How To Stay Safe On Snowy Roads

Follow these tips to stay safe on winter roads.

Today’s post comes from my colleague Rod Rehm of Nebraska.

The Occupational Safety and Health Administration (OSHA) recently launched a fantastic web page on how to stay safe if you have to work during or after a winter storm.

If the weather is poor, staying off the road is clearly the best thing to do. However, if you have to drive during a winter storm, here are some great tips OSHA offers on preparing your vehicle for dangerous weather.

Inspect your vehicle thoroughly.

  • Brakes: Make sure they provide balanced and even breaking. Check that the brake fluid is at the proper level.
  • Cooling System: Ensure the proper mixture of 50/50 antifreeze and water.
  • Electrical: Check the ignition and makes sure the battery is fully charged and that the connectors are clean. Check that the alternator belt is in good condition.
  • Engine: Inspect all engine systems.
  • Exhaust: Check the exhaust for leaks and that the clamps and hangers are snug.
  • Tires: Check for good tread depth and for signs of damage or uneven wear. Check inflation.
  • Visibility: Inspect exterior lights, defrosters, and wipers. Install winter wipers. _ Check your oil levels.

Bring a winter emergency kit including:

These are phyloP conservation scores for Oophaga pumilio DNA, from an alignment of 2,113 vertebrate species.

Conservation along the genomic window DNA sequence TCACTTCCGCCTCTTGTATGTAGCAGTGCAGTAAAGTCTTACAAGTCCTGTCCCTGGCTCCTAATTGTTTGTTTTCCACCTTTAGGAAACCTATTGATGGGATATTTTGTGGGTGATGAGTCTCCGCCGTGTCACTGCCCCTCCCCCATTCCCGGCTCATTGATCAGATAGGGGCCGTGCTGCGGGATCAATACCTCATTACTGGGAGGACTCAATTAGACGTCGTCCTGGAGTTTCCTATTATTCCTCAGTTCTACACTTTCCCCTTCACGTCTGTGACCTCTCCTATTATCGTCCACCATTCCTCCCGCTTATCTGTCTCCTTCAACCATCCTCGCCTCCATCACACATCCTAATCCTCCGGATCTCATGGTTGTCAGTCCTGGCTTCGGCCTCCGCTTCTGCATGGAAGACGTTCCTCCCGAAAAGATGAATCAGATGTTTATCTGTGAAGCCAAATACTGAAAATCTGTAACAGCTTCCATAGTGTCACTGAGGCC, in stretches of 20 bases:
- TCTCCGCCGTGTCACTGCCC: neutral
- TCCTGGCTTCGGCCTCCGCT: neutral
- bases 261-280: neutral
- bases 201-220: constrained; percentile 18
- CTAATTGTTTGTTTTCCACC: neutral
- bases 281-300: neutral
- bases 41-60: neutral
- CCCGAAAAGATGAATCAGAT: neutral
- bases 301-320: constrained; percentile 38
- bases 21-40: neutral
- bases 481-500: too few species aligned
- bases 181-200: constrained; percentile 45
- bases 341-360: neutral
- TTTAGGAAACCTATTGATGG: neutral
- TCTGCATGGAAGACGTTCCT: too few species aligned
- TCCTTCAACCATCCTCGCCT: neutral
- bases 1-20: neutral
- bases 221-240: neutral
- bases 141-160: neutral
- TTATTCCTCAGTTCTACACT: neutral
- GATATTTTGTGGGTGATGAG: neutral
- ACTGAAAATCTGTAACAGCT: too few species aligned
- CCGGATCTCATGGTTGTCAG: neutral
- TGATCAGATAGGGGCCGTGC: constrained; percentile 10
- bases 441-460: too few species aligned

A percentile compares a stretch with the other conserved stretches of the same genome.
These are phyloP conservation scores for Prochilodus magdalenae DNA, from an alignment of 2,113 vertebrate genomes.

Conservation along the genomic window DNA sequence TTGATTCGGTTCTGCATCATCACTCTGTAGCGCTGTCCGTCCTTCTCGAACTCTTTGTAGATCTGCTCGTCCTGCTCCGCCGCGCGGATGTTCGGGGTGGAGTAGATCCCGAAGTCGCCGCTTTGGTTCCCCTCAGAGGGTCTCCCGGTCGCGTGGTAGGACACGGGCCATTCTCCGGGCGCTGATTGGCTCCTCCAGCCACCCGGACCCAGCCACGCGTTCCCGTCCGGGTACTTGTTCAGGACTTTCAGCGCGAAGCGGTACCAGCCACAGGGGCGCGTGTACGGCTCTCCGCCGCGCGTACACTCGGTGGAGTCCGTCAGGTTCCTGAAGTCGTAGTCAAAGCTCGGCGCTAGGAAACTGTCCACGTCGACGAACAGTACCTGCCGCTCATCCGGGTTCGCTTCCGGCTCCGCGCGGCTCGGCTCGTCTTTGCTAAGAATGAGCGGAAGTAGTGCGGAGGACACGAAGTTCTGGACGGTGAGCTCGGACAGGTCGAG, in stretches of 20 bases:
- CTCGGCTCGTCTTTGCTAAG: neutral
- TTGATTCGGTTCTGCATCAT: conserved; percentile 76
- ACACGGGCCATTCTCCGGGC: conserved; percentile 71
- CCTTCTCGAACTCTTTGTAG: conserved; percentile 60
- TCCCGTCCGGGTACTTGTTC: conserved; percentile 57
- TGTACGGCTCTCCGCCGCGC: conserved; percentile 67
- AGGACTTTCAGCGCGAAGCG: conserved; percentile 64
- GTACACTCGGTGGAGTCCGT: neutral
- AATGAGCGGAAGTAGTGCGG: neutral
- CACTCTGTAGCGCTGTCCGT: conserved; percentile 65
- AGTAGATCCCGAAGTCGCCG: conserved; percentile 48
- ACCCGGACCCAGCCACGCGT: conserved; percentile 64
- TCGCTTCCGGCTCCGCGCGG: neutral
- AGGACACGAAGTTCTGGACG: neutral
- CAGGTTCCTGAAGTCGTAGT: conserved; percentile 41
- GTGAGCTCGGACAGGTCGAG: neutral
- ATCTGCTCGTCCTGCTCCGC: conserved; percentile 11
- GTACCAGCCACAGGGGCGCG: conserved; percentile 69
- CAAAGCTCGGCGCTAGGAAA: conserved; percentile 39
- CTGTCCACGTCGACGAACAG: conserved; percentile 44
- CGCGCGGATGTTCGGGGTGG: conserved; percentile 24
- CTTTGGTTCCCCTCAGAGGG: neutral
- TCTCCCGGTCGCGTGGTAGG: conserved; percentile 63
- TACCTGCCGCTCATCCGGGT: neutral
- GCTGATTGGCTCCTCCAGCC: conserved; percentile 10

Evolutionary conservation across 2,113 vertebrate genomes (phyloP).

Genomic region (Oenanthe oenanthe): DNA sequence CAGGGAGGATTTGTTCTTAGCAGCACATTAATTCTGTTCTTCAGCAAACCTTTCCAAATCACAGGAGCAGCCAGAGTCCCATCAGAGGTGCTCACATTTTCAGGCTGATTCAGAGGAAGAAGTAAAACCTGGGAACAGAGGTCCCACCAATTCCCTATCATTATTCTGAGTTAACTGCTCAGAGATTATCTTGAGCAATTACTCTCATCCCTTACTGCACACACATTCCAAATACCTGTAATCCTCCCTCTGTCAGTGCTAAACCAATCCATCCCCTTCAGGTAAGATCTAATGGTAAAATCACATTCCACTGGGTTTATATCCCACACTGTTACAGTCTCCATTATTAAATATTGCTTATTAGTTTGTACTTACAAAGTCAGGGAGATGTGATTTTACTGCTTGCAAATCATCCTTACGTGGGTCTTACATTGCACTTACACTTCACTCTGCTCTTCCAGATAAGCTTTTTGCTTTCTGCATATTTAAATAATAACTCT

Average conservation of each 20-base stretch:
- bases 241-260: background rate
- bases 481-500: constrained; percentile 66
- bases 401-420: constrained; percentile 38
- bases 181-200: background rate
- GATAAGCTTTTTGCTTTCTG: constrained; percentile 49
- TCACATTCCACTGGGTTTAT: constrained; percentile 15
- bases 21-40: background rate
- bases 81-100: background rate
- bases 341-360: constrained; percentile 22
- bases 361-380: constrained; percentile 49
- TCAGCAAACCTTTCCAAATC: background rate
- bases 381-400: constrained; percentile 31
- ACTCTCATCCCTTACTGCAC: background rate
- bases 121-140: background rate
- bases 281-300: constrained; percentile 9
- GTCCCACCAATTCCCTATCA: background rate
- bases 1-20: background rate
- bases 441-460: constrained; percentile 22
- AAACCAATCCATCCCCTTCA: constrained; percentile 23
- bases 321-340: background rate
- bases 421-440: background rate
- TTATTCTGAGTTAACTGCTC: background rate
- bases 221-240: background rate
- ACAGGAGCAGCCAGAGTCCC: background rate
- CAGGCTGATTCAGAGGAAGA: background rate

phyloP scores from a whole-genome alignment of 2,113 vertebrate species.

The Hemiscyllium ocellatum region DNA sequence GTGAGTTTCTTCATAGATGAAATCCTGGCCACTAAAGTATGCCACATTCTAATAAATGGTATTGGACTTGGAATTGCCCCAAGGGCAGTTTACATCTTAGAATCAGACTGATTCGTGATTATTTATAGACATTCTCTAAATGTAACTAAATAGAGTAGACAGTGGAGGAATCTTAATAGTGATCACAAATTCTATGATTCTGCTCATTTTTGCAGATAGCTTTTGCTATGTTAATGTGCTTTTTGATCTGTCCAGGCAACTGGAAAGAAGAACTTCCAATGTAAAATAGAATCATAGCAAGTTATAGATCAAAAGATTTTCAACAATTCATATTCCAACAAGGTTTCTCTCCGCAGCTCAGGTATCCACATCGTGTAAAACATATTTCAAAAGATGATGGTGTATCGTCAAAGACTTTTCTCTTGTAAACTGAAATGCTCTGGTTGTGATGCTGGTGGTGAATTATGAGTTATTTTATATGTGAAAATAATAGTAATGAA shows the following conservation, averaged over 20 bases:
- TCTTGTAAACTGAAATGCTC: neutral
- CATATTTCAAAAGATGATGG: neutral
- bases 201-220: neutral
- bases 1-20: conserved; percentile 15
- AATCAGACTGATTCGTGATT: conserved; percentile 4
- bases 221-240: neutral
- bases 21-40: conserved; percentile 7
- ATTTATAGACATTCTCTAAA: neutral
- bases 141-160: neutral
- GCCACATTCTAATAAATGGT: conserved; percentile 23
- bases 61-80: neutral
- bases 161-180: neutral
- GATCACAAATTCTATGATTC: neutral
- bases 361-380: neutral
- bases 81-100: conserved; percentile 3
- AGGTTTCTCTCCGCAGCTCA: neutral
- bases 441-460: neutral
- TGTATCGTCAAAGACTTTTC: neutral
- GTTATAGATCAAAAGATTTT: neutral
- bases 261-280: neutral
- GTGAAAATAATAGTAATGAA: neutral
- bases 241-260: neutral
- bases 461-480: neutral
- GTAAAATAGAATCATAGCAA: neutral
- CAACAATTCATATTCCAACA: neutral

• Blankets / sleeping bags
  • Cell phone
  • Windshield scraper
  • Snow brush
  • Flashlight with fresh batteries
  • Extra winter clothes
  • Shovel
  • Tow chain
  • Matches
  • Traction aids (sand or cat litter)
  • Emergency flares
  • Jumper cables
  • Snacks and water
  • Road maps

And keep at least a half tank of gas in your vehicle at all times!

OSHA’s page is a rich source of information and I highly recommend taking a look.

Rod Rehm is the founder of Rehm, Bennett & Moore, P.C., L.L.O., which serves clients in Nebraska and Iowa. Over the past 38 years, Rehm Bennett & Moore has served individuals throughout the Nebraska communities in the legal areas of personal injury, workers’ compensation, employment law, FELA, and Social Security Disability. Rod Rehm has been practicing law for nearly 40 years and is Director for the Nebraska Association of Trial Attorneys as well as Nebraska’s first representative to the ABA College of Workers’ Compensation Lawyers.

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